Frequently Asked Questions

  • Family Law

    • I’m not sure I want to file for a divorce. Can I get a legal separation?
      Texas does not have formal legal separations. However, options may be available to you that can be used for various purposes. These can include protective orders in cases of threatened or actual domestic violence, temporary orders related to children, or separation agreements made while a divorce is pending. You should seek the advice of our family law attorney to discuss the specifics of your situation and find out what options are available to you.
    • What is the difference between an annulment and a divorce?

      An annulment legally declares that a marriage was never valid in the first place.

      This could be for several reasons, such as:

      • Being under 18 when marrying
      • The marriage was based on fraud, force, or duress
      • You were under the influence of alcohol and/or drugs when the marriage occurred
      • Being mentally incapacitated so as unable to provide consent to the marriage

      A divorce is different because it legally dissolves a valid marriage.

    • What is mediation?

      Mediation is an alternative dispute resolution process which simply means it’s another way to resolve your differences in a divorce or family law dispute. However, this process is done outside of court. In mediation, you and the other party will privately negotiate your way to a settlement of the issues at hand with the help of a neutral third party, the mediator.

      Mediators are trained to foster positive communication and cooperation so that common ground can be reached resulting in a mutually-acceptable agreement. The process allows you to remain in control of important decisions rather than be subject to the dictates of a judge. Mediation is faster, less expensive, and a more peaceful way to resolve your family law case.

    • Will I be able to keep our home in my divorce?

      This is an issue that can be addressed in various ways, depending on the specifics of your case. Because a home cannot be divided, a possible scenario could include buying out your spouse’s share or relinquishing other marital assets to offset your full possession of it.

      In other cases, the home could be sold with you and your spouse dividing the proceeds. Each property division case is different and a full assessment of all aspects of your divorce will need to be done to accomplish Texas law that requires a “fair and just” result.

    • How can I change the terms of my divorce afterward?
      Under Texas law, you can petition the court for a modification of orders related to child support, child custody, visitation, or spousal support. However, you will have to provide the court with evidence that warrants such a modification. These cases are generally based on having a material and substantial change in circumstances for the petitioner or his/her children.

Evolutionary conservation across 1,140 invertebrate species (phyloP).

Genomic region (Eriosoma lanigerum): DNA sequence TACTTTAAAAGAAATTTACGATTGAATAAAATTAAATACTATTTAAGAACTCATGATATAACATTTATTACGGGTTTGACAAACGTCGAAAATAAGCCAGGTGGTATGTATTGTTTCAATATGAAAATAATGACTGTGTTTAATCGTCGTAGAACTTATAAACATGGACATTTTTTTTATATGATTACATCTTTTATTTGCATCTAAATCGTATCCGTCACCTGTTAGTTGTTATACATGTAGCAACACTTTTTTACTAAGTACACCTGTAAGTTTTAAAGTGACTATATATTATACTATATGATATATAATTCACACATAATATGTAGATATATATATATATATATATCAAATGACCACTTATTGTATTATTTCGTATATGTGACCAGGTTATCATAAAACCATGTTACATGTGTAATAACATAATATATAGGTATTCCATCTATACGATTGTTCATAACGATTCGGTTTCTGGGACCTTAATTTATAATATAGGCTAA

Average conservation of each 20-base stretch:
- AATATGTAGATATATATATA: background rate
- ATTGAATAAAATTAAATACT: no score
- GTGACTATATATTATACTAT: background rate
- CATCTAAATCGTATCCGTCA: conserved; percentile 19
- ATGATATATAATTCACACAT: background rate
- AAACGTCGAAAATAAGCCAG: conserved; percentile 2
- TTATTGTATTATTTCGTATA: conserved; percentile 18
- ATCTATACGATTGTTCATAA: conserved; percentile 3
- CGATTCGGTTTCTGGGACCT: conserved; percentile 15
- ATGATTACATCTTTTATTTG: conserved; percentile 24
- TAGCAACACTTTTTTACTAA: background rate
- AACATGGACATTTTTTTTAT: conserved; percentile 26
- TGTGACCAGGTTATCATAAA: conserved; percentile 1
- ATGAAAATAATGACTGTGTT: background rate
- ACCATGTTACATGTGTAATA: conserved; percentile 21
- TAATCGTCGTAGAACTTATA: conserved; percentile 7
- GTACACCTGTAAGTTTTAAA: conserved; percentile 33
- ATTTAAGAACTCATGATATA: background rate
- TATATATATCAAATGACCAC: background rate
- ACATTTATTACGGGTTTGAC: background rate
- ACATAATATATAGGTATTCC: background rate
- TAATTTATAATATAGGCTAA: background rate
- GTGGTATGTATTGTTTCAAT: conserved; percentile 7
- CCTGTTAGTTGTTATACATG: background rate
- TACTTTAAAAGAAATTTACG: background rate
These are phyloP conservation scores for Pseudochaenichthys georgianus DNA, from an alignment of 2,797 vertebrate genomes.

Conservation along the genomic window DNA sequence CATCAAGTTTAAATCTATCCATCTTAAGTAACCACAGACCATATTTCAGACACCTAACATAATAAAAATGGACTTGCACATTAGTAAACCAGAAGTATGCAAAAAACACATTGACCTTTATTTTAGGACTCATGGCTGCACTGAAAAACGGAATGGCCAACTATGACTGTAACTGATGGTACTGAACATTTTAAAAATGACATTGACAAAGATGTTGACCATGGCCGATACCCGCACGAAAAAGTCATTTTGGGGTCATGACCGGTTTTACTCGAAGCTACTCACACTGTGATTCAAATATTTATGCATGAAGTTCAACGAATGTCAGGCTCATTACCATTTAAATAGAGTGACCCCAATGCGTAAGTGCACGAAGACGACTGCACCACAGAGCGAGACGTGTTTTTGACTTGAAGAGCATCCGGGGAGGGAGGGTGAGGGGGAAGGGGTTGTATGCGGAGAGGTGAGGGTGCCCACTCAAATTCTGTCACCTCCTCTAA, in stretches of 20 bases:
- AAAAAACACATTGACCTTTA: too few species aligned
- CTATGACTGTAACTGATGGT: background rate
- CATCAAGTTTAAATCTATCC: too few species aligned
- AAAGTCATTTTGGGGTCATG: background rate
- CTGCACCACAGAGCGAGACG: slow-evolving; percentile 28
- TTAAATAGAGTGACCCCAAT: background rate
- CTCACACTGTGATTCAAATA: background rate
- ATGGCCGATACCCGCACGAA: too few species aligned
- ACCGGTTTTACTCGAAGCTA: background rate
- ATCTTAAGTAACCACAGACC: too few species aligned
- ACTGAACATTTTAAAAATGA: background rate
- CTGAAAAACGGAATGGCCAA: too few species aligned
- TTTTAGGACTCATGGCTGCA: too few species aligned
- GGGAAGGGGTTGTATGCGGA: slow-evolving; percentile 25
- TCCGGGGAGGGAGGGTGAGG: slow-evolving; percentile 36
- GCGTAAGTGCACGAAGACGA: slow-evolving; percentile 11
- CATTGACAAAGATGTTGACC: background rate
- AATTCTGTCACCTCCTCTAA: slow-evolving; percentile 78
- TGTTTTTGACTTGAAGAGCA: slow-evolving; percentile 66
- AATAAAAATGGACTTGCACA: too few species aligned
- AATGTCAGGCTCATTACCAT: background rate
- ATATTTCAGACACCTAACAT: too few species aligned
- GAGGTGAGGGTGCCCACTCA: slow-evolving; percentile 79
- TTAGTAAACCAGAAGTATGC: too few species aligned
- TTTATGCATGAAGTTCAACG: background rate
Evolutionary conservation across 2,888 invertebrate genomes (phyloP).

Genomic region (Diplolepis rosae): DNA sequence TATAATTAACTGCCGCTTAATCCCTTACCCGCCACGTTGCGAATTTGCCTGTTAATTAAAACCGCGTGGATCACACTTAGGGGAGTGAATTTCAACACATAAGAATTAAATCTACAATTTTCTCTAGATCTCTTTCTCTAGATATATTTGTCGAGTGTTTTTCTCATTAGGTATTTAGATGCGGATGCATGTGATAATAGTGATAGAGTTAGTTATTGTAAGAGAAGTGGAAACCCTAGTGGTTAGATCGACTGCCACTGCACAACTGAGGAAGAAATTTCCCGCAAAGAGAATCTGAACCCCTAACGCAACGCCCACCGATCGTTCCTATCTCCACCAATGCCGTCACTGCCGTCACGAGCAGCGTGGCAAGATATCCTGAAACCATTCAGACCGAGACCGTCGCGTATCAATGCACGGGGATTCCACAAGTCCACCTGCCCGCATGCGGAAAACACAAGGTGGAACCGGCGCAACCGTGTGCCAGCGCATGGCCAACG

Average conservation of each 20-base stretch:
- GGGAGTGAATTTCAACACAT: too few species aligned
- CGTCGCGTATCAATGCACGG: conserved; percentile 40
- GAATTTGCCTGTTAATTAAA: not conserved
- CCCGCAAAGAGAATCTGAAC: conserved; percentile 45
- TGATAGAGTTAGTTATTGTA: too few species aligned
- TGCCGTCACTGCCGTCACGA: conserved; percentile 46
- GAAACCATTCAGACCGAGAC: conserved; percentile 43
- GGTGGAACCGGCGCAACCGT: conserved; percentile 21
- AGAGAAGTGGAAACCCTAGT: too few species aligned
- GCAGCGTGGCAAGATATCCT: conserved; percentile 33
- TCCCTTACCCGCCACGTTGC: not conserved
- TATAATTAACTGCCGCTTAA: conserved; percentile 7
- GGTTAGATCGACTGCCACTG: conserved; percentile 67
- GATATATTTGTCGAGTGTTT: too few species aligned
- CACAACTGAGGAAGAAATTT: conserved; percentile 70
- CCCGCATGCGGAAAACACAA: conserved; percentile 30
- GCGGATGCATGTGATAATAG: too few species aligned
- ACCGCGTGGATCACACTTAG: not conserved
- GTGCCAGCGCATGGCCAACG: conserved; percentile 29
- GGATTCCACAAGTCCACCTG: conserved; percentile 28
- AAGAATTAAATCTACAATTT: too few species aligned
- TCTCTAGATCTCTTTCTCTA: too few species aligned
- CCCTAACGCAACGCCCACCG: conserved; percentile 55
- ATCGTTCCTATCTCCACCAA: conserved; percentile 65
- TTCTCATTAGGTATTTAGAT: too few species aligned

• What does conservatorship mean in a child custody case?

      Conservatorship is used in Texas as the legal term for child custody. It refers to a parent’s rights and responsibilities, including the right to make major decisions concerning the child’s upbringing as well as the right to have the child live with him/her.

      Conservatorship can include joint managing conservatorship in which parents share these rights and responsibilities, sole managing conservatorship, or possessory conservatorship.

    • What is a possessory conservatorship?
      This refers to a parent who has visitation rights only; the child does not reside with the parent. This parent generally pays child support and can be involved in the child’s school activities and medical appointments. He or she also retains the right to have information about major decisions concerning the child.
  • Spousal Maintenance

    • How Is the Amount of Spousal Support Determined?
      The amount of spousal maintenance in Texas is determined by various factors and cannot be more than $5000 per month or 20% of the paying spouse's average monthly gross income, whichever is lower.
    • What Disqualifies You for Spousal Support in Texas?
      A spouse may be disqualified from receiving spousal support if they have been convicted of or received deferred adjudication for a family violence offense against the other spouse or the other spouse's child within two years before filing the divorce or while the divorce is pending.
    • How Do You  Request Spousal Maintenance?
      To request spousal maintenance in Texas, you must file a formal request with the court during your divorce proceedings. This typically involves demonstrating that you lack sufficient property and resources to provide for your basic needs.
    • How Long Will Spousal Maintenance Last?
      The duration of spousal maintenance in Texas varies based on several factors. It can last up to five years for a marriage of 10 years or more, seven years for a marriage of 10 to 20 years, and up to 10 years for a marriage lasting over 30 years.
    • How Can I Change a Spousal Maintenance Order?

      Spousal maintenance can be modified or terminated in Texas if you experience a material and substantial change in circumstances. Also, it terminates if the receiving spouse remarries or cohabits with a new partner.

      Examples of changes in circumstances can include: